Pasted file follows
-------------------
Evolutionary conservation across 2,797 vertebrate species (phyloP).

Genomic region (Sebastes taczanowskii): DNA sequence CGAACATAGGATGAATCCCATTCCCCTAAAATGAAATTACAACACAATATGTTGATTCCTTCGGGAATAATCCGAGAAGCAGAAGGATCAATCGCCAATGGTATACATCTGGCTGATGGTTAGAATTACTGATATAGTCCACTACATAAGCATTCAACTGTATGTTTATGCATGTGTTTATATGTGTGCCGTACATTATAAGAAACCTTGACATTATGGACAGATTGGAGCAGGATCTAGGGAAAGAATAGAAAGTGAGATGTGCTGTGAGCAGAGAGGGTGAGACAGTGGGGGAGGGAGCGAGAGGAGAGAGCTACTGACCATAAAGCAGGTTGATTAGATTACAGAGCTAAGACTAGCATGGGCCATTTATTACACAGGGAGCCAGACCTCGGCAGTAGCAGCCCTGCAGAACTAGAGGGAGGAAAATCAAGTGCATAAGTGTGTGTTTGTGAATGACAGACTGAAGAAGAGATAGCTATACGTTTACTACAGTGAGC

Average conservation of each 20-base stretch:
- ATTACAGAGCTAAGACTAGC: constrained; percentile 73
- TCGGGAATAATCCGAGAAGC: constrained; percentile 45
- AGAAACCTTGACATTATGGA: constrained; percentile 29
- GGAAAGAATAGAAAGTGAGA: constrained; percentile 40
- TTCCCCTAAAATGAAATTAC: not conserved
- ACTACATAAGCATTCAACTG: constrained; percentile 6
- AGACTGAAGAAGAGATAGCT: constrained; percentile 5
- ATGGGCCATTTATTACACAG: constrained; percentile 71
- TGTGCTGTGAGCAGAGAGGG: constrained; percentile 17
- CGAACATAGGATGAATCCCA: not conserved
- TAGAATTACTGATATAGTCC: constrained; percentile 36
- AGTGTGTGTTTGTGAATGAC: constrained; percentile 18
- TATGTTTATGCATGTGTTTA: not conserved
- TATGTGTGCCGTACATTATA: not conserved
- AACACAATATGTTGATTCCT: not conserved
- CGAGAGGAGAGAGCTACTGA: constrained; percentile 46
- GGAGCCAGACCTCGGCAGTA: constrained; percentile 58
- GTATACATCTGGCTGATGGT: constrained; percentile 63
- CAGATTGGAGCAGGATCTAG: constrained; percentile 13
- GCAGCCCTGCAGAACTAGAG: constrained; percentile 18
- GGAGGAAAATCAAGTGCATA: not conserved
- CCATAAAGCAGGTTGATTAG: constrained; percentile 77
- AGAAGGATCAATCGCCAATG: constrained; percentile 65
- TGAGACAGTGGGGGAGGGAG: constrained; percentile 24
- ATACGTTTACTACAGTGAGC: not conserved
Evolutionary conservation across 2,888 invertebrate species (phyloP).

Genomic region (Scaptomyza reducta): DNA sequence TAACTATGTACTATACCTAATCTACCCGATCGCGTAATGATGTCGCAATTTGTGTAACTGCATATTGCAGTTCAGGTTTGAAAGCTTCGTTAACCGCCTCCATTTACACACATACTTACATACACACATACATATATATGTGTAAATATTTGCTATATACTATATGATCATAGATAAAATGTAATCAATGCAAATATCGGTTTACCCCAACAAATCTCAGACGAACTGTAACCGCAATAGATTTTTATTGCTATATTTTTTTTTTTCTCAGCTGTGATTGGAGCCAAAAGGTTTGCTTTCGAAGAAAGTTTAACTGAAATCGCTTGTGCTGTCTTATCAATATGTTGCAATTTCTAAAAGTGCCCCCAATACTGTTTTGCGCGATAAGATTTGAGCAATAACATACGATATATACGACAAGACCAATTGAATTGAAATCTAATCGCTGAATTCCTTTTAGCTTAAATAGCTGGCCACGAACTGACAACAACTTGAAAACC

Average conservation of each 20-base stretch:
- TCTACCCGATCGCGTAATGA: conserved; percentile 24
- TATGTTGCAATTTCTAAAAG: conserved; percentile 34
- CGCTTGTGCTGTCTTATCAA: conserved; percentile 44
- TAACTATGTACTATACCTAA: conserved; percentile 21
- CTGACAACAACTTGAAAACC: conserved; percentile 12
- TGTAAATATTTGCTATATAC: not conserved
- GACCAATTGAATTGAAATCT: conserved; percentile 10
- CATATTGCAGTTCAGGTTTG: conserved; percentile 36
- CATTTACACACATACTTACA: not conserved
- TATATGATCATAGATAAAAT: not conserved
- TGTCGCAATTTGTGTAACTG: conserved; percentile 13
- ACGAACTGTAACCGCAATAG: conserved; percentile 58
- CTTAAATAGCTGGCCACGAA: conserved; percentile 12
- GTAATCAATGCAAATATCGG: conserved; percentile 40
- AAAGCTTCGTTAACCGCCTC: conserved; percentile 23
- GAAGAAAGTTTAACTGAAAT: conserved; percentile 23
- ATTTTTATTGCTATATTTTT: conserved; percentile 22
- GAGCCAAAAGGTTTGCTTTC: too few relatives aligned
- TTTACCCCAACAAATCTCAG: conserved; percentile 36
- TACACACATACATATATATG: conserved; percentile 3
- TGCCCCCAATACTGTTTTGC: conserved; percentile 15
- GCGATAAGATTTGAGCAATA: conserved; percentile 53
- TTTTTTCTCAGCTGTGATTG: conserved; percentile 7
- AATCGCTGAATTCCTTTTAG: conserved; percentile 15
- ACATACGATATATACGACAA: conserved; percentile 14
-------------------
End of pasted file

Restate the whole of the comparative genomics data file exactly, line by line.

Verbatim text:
Evolutionary conservation across 2,797 vertebrate species (phyloP).

Genomic region (Sebastes taczanowskii): DNA sequence CGAACATAGGATGAATCCCATTCCCCTAAAATGAAATTACAACACAATATGTTGATTCCTTCGGGAATAATCCGAGAAGCAGAAGGATCAATCGCCAATGGTATACATCTGGCTGATGGTTAGAATTACTGATATAGTCCACTACATAAGCATTCAACTGTATGTTTATGCATGTGTTTATATGTGTGCCGTACATTATAAGAAACCTTGACATTATGGACAGATTGGAGCAGGATCTAGGGAAAGAATAGAAAGTGAGATGTGCTGTGAGCAGAGAGGGTGAGACAGTGGGGGAGGGAGCGAGAGGAGAGAGCTACTGACCATAAAGCAGGTTGATTAGATTACAGAGCTAAGACTAGCATGGGCCATTTATTACACAGGGAGCCAGACCTCGGCAGTAGCAGCCCTGCAGAACTAGAGGGAGGAAAATCAAGTGCATAAGTGTGTGTTTGTGAATGACAGACTGAAGAAGAGATAGCTATACGTTTACTACAGTGAGC

Average conservation of each 20-base stretch:
- ATTACAGAGCTAAGACTAGC: constrained; percentile 73
- TCGGGAATAATCCGAGAAGC: constrained; percentile 45
- AGAAACCTTGACATTATGGA: constrained; percentile 29
- GGAAAGAATAGAAAGTGAGA: constrained; percentile 40
- TTCCCCTAAAATGAAATTAC: not conserved
- ACTACATAAGCATTCAACTG: constrained; percentile 6
- AGACTGAAGAAGAGATAGCT: constrained; percentile 5
- ATGGGCCATTTATTACACAG: constrained; percentile 71
- TGTGCTGTGAGCAGAGAGGG: constrained; percentile 17
- CGAACATAGGATGAATCCCA: not conserved
- TAGAATTACTGATATAGTCC: constrained; percentile 36
- AGTGTGTGTTTGTGAATGAC: constrained; percentile 18
- TATGTTTATGCATGTGTTTA: not conserved
- TATGTGTGCCGTACATTATA: not conserved
- AACACAATATGTTGATTCCT: not conserved
- CGAGAGGAGAGAGCTACTGA: constrained; percentile 46
- GGAGCCAGACCTCGGCAGTA: constrained; percentile 58
- GTATACATCTGGCTGATGGT: constrained; percentile 63
- CAGATTGGAGCAGGATCTAG: constrained; percentile 13
- GCAGCCCTGCAGAACTAGAG: constrained; percentile 18
- GGAGGAAAATCAAGTGCATA: not conserved
- CCATAAAGCAGGTTGATTAG: constrained; percentile 77
- AGAAGGATCAATCGCCAATG: constrained; percentile 65
- TGAGACAGTGGGGGAGGGAG: constrained; percentile 24
- ATACGTTTACTACAGTGAGC: not conserved
Evolutionary conservation across 2,888 invertebrate species (phyloP).

Genomic region (Scaptomyza reducta): DNA sequence TAACTATGTACTATACCTAATCTACCCGATCGCGTAATGATGTCGCAATTTGTGTAACTGCATATTGCAGTTCAGGTTTGAAAGCTTCGTTAACCGCCTCCATTTACACACATACTTACATACACACATACATATATATGTGTAAATATTTGCTATATACTATATGATCATAGATAAAATGTAATCAATGCAAATATCGGTTTACCCCAACAAATCTCAGACGAACTGTAACCGCAATAGATTTTTATTGCTATATTTTTTTTTTTCTCAGCTGTGATTGGAGCCAAAAGGTTTGCTTTCGAAGAAAGTTTAACTGAAATCGCTTGTGCTGTCTTATCAATATGTTGCAATTTCTAAAAGTGCCCCCAATACTGTTTTGCGCGATAAGATTTGAGCAATAACATACGATATATACGACAAGACCAATTGAATTGAAATCTAATCGCTGAATTCCTTTTAGCTTAAATAGCTGGCCACGAACTGACAACAACTTGAAAACC

Average conservation of each 20-base stretch:
- TCTACCCGATCGCGTAATGA: conserved; percentile 24
- TATGTTGCAATTTCTAAAAG: conserved; percentile 34
- CGCTTGTGCTGTCTTATCAA: conserved; percentile 44
- TAACTATGTACTATACCTAA: conserved; percentile 21
- CTGACAACAACTTGAAAACC: conserved; percentile 12
- TGTAAATATTTGCTATATAC: not conserved
- GACCAATTGAATTGAAATCT: conserved; percentile 10
- CATATTGCAGTTCAGGTTTG: conserved; percentile 36
- CATTTACACACATACTTACA: not conserved
- TATATGATCATAGATAAAAT: not conserved
- TGTCGCAATTTGTGTAACTG: conserved; percentile 13
- ACGAACTGTAACCGCAATAG: conserved; percentile 58
- CTTAAATAGCTGGCCACGAA: conserved; percentile 12
- GTAATCAATGCAAATATCGG: conserved; percentile 40
- AAAGCTTCGTTAACCGCCTC: conserved; percentile 23
- GAAGAAAGTTTAACTGAAAT: conserved; percentile 23
- ATTTTTATTGCTATATTTTT: conserved; percentile 22
- GAGCCAAAAGGTTTGCTTTC: too few relatives aligned
- TTTACCCCAACAAATCTCAG: conserved; percentile 36
- TACACACATACATATATATG: conserved; percentile 3
- TGCCCCCAATACTGTTTTGC: conserved; percentile 15
- GCGATAAGATTTGAGCAATA: conserved; percentile 53
- TTTTTTCTCAGCTGTGATTG: conserved; percentile 7
- AATCGCTGAATTCCTTTTAG: conserved; percentile 15
- ACATACGATATATACGACAA: conserved; percentile 14